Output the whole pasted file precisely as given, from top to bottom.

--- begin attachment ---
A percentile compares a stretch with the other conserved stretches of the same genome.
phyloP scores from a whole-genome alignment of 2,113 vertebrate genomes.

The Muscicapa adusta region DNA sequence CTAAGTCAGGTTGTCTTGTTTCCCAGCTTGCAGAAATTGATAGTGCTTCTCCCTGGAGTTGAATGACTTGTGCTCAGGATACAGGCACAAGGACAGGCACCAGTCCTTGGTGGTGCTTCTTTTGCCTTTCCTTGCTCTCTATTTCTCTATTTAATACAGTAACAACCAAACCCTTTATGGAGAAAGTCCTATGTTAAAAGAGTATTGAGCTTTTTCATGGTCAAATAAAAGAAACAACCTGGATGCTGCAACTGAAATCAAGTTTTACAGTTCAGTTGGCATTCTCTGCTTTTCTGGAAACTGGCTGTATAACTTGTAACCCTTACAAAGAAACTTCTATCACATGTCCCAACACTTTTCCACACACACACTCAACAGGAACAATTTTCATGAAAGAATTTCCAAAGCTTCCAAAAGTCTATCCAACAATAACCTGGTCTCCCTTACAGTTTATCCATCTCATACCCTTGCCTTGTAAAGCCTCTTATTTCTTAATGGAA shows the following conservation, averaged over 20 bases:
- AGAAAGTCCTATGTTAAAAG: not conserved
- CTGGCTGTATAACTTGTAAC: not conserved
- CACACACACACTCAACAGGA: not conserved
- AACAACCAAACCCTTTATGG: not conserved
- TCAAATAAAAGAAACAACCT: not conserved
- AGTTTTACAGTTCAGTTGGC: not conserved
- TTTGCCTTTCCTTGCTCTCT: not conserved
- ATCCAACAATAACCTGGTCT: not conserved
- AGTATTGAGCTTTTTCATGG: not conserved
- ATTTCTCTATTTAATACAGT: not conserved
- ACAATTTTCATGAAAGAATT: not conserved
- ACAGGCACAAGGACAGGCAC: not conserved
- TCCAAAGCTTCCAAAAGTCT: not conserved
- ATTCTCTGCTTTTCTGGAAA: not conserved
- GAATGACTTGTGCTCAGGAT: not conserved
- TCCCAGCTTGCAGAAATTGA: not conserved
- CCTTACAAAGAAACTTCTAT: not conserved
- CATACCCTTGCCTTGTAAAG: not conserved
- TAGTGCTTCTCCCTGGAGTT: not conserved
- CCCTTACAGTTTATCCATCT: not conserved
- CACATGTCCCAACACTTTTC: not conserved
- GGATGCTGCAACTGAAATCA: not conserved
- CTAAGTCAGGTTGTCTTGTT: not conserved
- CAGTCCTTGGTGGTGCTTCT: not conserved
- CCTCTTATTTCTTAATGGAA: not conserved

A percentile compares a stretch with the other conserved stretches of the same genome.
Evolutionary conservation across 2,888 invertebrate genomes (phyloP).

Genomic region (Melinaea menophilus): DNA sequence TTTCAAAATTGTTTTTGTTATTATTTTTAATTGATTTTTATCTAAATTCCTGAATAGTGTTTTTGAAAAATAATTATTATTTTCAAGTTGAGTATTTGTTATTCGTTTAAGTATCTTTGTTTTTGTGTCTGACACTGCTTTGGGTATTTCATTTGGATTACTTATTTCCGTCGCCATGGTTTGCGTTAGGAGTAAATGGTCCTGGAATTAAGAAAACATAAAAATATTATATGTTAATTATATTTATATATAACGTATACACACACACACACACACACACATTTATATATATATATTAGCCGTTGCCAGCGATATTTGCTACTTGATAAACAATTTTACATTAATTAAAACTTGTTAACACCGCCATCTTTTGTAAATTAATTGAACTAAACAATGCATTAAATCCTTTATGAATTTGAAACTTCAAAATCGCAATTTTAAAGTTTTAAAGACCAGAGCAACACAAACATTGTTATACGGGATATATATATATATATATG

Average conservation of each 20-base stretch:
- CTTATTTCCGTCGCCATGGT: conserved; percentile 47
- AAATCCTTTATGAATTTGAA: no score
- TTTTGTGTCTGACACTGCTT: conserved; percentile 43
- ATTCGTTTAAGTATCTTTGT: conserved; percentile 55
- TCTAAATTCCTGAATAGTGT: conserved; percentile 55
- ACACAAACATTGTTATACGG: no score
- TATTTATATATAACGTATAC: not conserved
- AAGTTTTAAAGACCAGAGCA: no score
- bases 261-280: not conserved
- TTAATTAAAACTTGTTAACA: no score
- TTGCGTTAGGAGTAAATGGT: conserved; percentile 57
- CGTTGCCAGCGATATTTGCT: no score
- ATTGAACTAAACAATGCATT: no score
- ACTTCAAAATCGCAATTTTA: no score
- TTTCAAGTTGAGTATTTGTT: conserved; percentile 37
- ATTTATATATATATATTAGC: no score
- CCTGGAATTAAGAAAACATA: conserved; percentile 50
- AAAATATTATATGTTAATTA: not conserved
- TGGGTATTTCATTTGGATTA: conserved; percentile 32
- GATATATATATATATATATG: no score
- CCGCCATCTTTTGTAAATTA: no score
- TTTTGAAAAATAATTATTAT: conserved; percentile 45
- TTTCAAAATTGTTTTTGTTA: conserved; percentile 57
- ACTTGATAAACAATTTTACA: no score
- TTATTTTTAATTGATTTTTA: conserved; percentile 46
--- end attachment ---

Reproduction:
A percentile compares a stretch with the other conserved stretches of the same genome.
phyloP scores from a whole-genome alignment of 2,113 vertebrate genomes.

The Muscicapa adusta region DNA sequence CTAAGTCAGGTTGTCTTGTTTCCCAGCTTGCAGAAATTGATAGTGCTTCTCCCTGGAGTTGAATGACTTGTGCTCAGGATACAGGCACAAGGACAGGCACCAGTCCTTGGTGGTGCTTCTTTTGCCTTTCCTTGCTCTCTATTTCTCTATTTAATACAGTAACAACCAAACCCTTTATGGAGAAAGTCCTATGTTAAAAGAGTATTGAGCTTTTTCATGGTCAAATAAAAGAAACAACCTGGATGCTGCAACTGAAATCAAGTTTTACAGTTCAGTTGGCATTCTCTGCTTTTCTGGAAACTGGCTGTATAACTTGTAACCCTTACAAAGAAACTTCTATCACATGTCCCAACACTTTTCCACACACACACTCAACAGGAACAATTTTCATGAAAGAATTTCCAAAGCTTCCAAAAGTCTATCCAACAATAACCTGGTCTCCCTTACAGTTTATCCATCTCATACCCTTGCCTTGTAAAGCCTCTTATTTCTTAATGGAA shows the following conservation, averaged over 20 bases:
- AGAAAGTCCTATGTTAAAAG: not conserved
- CTGGCTGTATAACTTGTAAC: not conserved
- CACACACACACTCAACAGGA: not conserved
- AACAACCAAACCCTTTATGG: not conserved
- TCAAATAAAAGAAACAACCT: not conserved
- AGTTTTACAGTTCAGTTGGC: not conserved
- TTTGCCTTTCCTTGCTCTCT: not conserved
- ATCCAACAATAACCTGGTCT: not conserved
- AGTATTGAGCTTTTTCATGG: not conserved
- ATTTCTCTATTTAATACAGT: not conserved
- ACAATTTTCATGAAAGAATT: not conserved
- ACAGGCACAAGGACAGGCAC: not conserved
- TCCAAAGCTTCCAAAAGTCT: not conserved
- ATTCTCTGCTTTTCTGGAAA: not conserved
- GAATGACTTGTGCTCAGGAT: not conserved
- TCCCAGCTTGCAGAAATTGA: not conserved
- CCTTACAAAGAAACTTCTAT: not conserved
- CATACCCTTGCCTTGTAAAG: not conserved
- TAGTGCTTCTCCCTGGAGTT: not conserved
- CCCTTACAGTTTATCCATCT: not conserved
- CACATGTCCCAACACTTTTC: not conserved
- GGATGCTGCAACTGAAATCA: not conserved
- CTAAGTCAGGTTGTCTTGTT: not conserved
- CAGTCCTTGGTGGTGCTTCT: not conserved
- CCTCTTATTTCTTAATGGAA: not conserved

A percentile compares a stretch with the other conserved stretches of the same genome.
Evolutionary conservation across 2,888 invertebrate genomes (phyloP).

Genomic region (Melinaea menophilus): DNA sequence TTTCAAAATTGTTTTTGTTATTATTTTTAATTGATTTTTATCTAAATTCCTGAATAGTGTTTTTGAAAAATAATTATTATTTTCAAGTTGAGTATTTGTTATTCGTTTAAGTATCTTTGTTTTTGTGTCTGACACTGCTTTGGGTATTTCATTTGGATTACTTATTTCCGTCGCCATGGTTTGCGTTAGGAGTAAATGGTCCTGGAATTAAGAAAACATAAAAATATTATATGTTAATTATATTTATATATAACGTATACACACACACACACACACACACATTTATATATATATATTAGCCGTTGCCAGCGATATTTGCTACTTGATAAACAATTTTACATTAATTAAAACTTGTTAACACCGCCATCTTTTGTAAATTAATTGAACTAAACAATGCATTAAATCCTTTATGAATTTGAAACTTCAAAATCGCAATTTTAAAGTTTTAAAGACCAGAGCAACACAAACATTGTTATACGGGATATATATATATATATATG

Average conservation of each 20-base stretch:
- CTTATTTCCGTCGCCATGGT: conserved; percentile 47
- AAATCCTTTATGAATTTGAA: no score
- TTTTGTGTCTGACACTGCTT: conserved; percentile 43
- ATTCGTTTAAGTATCTTTGT: conserved; percentile 55
- TCTAAATTCCTGAATAGTGT: conserved; percentile 55
- ACACAAACATTGTTATACGG: no score
- TATTTATATATAACGTATAC: not conserved
- AAGTTTTAAAGACCAGAGCA: no score
- bases 261-280: not conserved
- TTAATTAAAACTTGTTAACA: no score
- TTGCGTTAGGAGTAAATGGT: conserved; percentile 57
- CGTTGCCAGCGATATTTGCT: no score
- ATTGAACTAAACAATGCATT: no score
- ACTTCAAAATCGCAATTTTA: no score
- TTTCAAGTTGAGTATTTGTT: conserved; percentile 37
- ATTTATATATATATATTAGC: no score
- CCTGGAATTAAGAAAACATA: conserved; percentile 50
- AAAATATTATATGTTAATTA: not conserved
- TGGGTATTTCATTTGGATTA: conserved; percentile 32
- GATATATATATATATATATG: no score
- CCGCCATCTTTTGTAAATTA: no score
- TTTTGAAAAATAATTATTAT: conserved; percentile 45
- TTTCAAAATTGTTTTTGTTA: conserved; percentile 57
- ACTTGATAAACAATTTTACA: no score
- TTATTTTTAATTGATTTTTA: conserved; percentile 46